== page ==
I loved, loved, loved the luncheon keynote speaker: Elizabeth Moss, CLU, ChFC, CFS, CLTC, Agency Investment Specialist, MassMutual Financial Group. Elizabeth talked about how women view finance, how they listen and learn best, and how she has successfully helped countless women make good decisions about their money and their lives by using colorful stories and candid, jargon-free conversation.

Jessica Biblowicz, Chairman and CEO of National Financial Partners, the next keynote speaker, was simply amazing. What a beautiful and intelligent woman. She spoke about the challenges she and NFP had worked through during the dark days in 2008/09 and how they are now well positioned as a result of that somber, introspective time.

The panels were great, too. My favorite was the Women Rainmakers' panel. Of course I would say that, right?! Marketing and rainmaking is "my thing" and Sue Stevens, one of Impact's wonderful advisor-clients, was up on stage sharing how she's built her wealth management practice over the years after having left her mark as Financial Planning Director at Morningstar (and before that at Vanguard and Arthur Anderson, where she got her sea legs in the financial planning world after enjoying a nice career as a professional celloist). Sue and the other Rainmaker panelists were full of wit and wisdom. Check out Sue's latest brainstorm - www.financial-happiness.com - you might just get inspired to do something like this yourself. If not, you might as well use Sue's materials until you decide to build your own suite of attractive tools and resources.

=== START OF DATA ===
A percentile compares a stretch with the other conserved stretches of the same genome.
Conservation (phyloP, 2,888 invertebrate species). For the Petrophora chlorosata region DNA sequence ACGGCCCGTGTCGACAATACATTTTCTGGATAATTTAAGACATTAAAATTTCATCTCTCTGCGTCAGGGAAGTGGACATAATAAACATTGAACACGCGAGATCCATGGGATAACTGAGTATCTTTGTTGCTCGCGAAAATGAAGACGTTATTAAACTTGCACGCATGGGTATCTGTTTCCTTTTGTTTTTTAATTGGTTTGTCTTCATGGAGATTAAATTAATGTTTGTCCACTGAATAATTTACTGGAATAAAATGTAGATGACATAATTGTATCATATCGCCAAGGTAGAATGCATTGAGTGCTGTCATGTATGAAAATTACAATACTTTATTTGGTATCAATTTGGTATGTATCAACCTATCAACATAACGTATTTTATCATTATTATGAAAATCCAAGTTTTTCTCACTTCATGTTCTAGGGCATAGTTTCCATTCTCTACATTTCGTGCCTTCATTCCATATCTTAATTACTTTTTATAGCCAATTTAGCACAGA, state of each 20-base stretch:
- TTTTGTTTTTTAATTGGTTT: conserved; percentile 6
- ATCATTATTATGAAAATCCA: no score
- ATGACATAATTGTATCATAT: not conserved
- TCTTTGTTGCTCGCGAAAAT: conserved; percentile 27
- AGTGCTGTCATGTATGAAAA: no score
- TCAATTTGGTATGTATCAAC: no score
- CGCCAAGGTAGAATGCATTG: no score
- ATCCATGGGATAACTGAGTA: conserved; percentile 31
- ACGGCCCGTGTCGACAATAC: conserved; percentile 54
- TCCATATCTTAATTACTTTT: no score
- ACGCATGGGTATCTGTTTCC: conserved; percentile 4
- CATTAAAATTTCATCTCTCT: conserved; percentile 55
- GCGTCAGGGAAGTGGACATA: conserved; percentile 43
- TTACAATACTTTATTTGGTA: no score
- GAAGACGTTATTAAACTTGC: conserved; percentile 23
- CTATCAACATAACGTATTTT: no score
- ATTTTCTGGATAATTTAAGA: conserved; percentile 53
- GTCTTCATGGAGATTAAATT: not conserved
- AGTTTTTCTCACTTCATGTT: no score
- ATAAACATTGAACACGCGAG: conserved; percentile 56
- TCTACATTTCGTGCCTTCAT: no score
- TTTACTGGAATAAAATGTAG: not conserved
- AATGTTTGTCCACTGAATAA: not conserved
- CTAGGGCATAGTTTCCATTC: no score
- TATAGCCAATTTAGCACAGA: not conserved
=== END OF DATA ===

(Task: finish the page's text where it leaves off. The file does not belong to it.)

It was nice to see old friends and make new acquaintances, too. Gail Marks Jarvis, syndicated columnist with the Chicago Tribune showed up for part of the day (thanks, Gail for turning in my leather notebook to lost and found!). And I was humbled when some of the attendees told me they recognized me from seeing my picture and reading my articles in Financial Planning magazine. Thanks, ladies - you made my day!